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Does there exist any data repository of chemical compound that gives the structure of the compounds with the help of coordinate geometry. It would be like each atom has a coordinate and the list of bonds it has with other atoms so that the 3D structure of the compound can be created from this very theoretical description?

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  • $\begingroup$ I'd keep in mind that the 2D line drawings that we draw for molecules are the "theoretical" models; describing a molecule with just atom coordinates is way more grounded in physical reality. $\endgroup$ – Curt F. Jul 23 '15 at 16:37
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    $\begingroup$ @CurtF. Except that an organic molecule may exist in a wide variety of conformations, and the preferred conformation may depend on the solvent, so a huge variety of different datasets may be necessary for a single substance. A 2D line drawing with bond lengths and angles, plus a bit of knowledge of polarity and hydrogen bonding will help to decide if the model is reasonable. For example, one of the first proposed helical models for DNA had the phosphate groups on the inside. It was later realised that in aqueous solution the phosphate groups would have to be on the outside. $\endgroup$ – Level River St Jul 23 '15 at 16:58
  • $\begingroup$ Very true Steve. I was thinking of atom coordinates derived from things like x-ray crystallography, more or less experimentally measured atom coordinates. But in the case where those measurements aren't available then everything you say is right on the money. $\endgroup$ – Curt F. Jul 23 '15 at 17:08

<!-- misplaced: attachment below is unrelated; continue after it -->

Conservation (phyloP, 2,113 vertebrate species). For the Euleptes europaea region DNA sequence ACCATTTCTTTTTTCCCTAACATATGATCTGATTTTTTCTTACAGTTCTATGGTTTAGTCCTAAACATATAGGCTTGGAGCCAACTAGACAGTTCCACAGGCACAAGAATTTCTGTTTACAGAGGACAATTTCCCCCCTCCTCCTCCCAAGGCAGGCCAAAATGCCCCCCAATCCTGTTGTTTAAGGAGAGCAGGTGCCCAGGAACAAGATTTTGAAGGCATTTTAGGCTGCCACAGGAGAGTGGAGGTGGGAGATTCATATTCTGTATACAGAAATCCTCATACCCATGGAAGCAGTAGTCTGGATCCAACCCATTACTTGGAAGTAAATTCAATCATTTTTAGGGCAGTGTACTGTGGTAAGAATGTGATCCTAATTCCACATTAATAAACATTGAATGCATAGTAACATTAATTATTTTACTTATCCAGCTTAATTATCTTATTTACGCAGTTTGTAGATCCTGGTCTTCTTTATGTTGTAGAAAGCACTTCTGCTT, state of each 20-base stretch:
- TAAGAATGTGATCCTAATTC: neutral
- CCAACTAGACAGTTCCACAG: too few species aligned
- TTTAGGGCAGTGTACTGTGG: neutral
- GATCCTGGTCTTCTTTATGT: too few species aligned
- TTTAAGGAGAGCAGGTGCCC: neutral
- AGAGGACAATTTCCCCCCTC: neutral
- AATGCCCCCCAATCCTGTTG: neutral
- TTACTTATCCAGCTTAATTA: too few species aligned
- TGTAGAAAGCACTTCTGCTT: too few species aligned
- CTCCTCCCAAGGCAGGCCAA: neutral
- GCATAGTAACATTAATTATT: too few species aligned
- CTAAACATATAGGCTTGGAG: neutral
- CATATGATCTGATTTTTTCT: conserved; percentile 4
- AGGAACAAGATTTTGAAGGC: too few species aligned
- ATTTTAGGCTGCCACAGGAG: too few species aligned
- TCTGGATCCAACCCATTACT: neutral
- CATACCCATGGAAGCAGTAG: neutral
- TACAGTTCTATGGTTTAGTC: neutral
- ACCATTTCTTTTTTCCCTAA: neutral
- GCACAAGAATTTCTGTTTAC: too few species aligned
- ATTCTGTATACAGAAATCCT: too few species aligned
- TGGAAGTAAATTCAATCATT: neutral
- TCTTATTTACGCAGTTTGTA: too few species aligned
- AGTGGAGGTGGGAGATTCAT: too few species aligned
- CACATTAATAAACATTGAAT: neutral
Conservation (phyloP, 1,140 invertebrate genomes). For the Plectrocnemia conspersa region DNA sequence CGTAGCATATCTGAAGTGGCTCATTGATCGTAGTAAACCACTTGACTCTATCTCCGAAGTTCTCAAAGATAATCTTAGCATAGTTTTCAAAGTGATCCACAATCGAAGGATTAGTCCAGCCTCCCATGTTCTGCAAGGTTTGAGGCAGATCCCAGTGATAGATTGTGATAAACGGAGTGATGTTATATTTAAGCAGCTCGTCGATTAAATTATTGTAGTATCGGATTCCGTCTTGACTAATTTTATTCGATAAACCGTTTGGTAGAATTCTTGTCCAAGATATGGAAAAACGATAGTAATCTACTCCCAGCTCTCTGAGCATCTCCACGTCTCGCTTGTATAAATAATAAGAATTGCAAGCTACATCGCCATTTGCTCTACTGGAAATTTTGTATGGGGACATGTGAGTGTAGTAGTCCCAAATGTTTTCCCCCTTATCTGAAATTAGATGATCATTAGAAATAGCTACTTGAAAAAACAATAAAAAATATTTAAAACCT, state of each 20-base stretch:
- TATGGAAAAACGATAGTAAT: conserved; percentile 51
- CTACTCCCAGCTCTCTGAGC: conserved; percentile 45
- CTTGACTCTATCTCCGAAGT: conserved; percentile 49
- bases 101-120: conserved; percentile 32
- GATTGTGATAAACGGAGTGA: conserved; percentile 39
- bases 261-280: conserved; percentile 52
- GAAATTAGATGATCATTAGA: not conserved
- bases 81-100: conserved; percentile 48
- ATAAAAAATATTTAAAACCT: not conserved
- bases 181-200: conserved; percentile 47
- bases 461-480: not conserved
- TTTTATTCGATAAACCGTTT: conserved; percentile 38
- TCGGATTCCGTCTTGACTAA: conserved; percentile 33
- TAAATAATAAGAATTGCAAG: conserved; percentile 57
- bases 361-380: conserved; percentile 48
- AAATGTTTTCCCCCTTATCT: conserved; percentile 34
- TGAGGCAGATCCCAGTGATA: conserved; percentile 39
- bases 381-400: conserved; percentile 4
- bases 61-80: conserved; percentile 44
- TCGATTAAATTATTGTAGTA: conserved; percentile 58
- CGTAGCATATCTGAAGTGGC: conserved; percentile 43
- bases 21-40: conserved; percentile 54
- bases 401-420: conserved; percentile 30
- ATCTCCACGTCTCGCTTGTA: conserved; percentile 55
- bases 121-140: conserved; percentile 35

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I'm not entirely clear on what you want - I guess a database of a bunch of 3D coordinates for many organic compounds?

By far the largest such database is NIH PubChem with over 30 million compounds - mostly organic. You can search by structure or name or identifier. Most of these have 2D and 3D geometries you can visualize or download and many computed properties.

A similar database is the RSC ChemSpider with over 34 million compounds. Much like PubChem, names, 2D and 3D geometries and other properties are available.

I'll put in a plug for the Pitt Quantum Repository which contains ~64,000 molecules and growing, all with geometries computed using quantum chemical methods. One benefit of PQR is that you can easily access the site using smartphones and tablets and use a QR code or DOI to link to the compound.

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    $\begingroup$ What happened to PQR? Whenever I try to access it, I'm only getting an error, which seems to be caught in a loop. $\endgroup$ – Martin - マーチン May 16 at 8:38
  • $\begingroup$ @Martin-マーチン- I'll check it out today. $\endgroup$ – Geoff Hutchison May 16 at 14:33
  • $\begingroup$ It is https://pqr.pitt.edu/502/ if that helps any, and thank you for taking a look. And it just says 'There was an error, please try again You will be redirected to the home page in 5 seconds'. In chrome I got a warning about unsafe scripts, but I allowed that and nothing changed. I've tried a few OS (win,xubu,and) all with chrome and different networks... all samesies. It's a great resource, it should be used! :D $\endgroup$ – Martin - マーチン May 16 at 14:45
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A pretty good database of experimental data compiled into one place has a geometry section. Check out http://cccbdb.nist.gov/

Go to the experimental data section, then click on summary of geometry data for one molecule. The database is fairly large, but not all molecules have a full geometric data set.

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    $\begingroup$ I think the NIST resource is great, but I've never understood why it's so hard to get the geometries. $\endgroup$ – Geoff Hutchison Jul 23 '15 at 15:21
  • $\begingroup$ I agree - I imagine that finding the geometry experimentally gets more and more difficult with increasing molecule size (due to increasing vibrational modes) I forgot to mention that the NIST site also has a calculated data section, which has a ton more geometries as calculated by different models. $\endgroup$ – Dan Burden Jul 23 '15 at 17:53

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